What Lies Ahead for Las Vegas
"Construction and real estate, Southern Nevada's second most important industry, have crashed, and there likely will be little building here for several years."
"Now economists and urban planning experts are beginning to consider how the crash will reshape in innumerable ways Southern Nevada's physical landscape and the way we live - some frightening, but also some hopeful."
"Start with the bad: All those half-empty neighborhoods on the edge of town become exurban ghettoes. These neighborhoods share the worst aspects of suburban life, specifically long commutes, big gasoline bills and the absence of urban amenities, while not offering some of the traditional benefits of suburbs such as big yards - the houses in many of the neighborhoods are packed closer together."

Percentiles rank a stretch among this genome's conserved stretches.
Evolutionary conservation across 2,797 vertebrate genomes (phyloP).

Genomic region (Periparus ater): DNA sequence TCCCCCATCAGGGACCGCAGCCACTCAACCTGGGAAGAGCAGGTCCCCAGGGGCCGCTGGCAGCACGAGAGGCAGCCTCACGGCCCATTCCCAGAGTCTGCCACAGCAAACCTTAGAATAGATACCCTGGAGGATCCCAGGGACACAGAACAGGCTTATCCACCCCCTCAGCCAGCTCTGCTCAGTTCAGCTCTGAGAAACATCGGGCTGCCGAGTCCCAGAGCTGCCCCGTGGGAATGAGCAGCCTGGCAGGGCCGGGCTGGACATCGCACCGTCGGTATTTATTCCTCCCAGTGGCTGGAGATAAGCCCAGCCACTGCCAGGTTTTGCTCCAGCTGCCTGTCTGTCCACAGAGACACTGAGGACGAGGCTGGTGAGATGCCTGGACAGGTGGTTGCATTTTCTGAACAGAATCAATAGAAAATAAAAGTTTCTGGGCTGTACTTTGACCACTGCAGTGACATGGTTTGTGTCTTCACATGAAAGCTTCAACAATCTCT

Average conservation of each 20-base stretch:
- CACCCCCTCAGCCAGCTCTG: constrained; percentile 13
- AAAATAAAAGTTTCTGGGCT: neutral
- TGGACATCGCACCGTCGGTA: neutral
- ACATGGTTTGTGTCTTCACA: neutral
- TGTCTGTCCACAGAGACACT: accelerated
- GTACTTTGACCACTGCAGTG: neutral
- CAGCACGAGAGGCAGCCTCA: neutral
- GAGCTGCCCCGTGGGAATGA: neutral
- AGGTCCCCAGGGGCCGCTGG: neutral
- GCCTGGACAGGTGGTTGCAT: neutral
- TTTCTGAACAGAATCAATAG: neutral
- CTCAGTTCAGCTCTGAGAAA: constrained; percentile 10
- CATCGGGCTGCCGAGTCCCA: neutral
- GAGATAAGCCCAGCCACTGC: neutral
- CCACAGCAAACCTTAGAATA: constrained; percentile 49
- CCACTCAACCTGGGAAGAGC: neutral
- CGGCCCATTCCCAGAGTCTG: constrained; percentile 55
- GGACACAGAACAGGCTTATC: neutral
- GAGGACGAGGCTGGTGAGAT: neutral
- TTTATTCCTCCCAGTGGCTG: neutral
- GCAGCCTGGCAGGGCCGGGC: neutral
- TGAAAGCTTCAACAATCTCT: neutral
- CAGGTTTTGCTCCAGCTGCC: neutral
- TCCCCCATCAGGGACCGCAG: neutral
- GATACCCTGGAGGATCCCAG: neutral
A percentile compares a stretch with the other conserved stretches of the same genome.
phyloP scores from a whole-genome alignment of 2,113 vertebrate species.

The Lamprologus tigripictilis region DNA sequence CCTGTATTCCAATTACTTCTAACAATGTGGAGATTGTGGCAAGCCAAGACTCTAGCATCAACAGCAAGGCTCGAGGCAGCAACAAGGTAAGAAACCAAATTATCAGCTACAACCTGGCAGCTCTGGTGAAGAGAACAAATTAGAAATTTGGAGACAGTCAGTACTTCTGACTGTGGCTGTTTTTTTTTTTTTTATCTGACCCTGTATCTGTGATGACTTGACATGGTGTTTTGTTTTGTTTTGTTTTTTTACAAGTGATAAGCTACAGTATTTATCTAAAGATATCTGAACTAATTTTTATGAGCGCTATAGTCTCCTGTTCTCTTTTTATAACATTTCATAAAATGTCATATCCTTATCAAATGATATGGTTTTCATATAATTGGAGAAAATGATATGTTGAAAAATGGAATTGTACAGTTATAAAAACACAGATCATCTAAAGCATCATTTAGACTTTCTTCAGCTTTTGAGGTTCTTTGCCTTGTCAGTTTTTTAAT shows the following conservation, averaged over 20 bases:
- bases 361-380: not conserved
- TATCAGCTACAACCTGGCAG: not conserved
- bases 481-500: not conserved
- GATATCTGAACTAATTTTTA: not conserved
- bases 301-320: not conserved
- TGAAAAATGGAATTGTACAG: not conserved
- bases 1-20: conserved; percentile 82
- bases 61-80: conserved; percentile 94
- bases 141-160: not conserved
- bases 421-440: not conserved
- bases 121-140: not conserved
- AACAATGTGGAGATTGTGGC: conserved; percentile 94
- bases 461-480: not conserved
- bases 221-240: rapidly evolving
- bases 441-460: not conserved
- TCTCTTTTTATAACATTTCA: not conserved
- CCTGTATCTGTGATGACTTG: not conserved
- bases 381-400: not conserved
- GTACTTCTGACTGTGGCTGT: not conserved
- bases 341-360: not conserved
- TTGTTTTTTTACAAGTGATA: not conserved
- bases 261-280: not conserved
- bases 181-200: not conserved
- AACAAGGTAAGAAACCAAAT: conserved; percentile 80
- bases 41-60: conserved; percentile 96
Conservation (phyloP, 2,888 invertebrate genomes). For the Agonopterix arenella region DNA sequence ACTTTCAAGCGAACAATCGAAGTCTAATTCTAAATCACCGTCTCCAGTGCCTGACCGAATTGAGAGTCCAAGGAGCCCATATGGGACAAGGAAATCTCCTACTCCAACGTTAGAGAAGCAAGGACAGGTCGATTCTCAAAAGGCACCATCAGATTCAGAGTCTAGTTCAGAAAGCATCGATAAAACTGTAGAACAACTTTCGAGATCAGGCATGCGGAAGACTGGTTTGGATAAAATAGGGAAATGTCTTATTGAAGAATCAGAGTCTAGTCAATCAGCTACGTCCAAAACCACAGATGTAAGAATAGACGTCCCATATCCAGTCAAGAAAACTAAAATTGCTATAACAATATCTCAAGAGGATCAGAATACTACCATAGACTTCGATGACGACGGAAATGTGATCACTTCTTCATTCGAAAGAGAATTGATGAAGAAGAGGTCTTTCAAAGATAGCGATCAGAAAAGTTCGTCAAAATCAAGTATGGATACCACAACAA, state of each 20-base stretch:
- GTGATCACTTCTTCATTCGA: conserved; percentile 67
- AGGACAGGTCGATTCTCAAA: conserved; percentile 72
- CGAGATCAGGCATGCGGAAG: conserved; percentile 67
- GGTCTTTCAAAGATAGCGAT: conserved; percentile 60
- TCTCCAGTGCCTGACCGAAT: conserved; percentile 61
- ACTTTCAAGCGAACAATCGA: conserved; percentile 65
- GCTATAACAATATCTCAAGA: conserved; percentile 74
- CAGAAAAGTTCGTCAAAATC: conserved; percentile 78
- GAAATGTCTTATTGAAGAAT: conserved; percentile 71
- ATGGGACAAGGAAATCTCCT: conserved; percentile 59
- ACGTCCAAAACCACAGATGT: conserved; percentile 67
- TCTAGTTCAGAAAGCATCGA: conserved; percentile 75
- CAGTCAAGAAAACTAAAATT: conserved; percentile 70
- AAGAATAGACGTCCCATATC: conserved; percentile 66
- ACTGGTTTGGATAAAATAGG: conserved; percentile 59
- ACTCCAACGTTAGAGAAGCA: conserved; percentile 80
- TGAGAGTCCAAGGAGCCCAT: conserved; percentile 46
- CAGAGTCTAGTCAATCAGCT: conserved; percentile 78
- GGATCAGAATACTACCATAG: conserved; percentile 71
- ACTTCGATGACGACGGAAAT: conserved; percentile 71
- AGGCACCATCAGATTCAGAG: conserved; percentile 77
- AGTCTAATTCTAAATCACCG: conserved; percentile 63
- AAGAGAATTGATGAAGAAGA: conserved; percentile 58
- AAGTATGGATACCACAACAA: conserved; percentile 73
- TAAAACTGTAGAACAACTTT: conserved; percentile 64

"Urban planners say suburbanism is dying, evidenced by the shift during the past 15 years or so of real estate value from suburbs to urban cores. Younger people especially have been drawn to urbanism, be it in big cities or mixed-use villages."
"As urban areas continue to grow, exurban developments offer untenable commutes and gasoline bills. These new developments soon won't be new and will have to undergo expensive maintenance of sewers, roads and other utilities and infrastructure."
"In other words, Las Vegas got lucky. The crash has ended the sprawl, and just in time."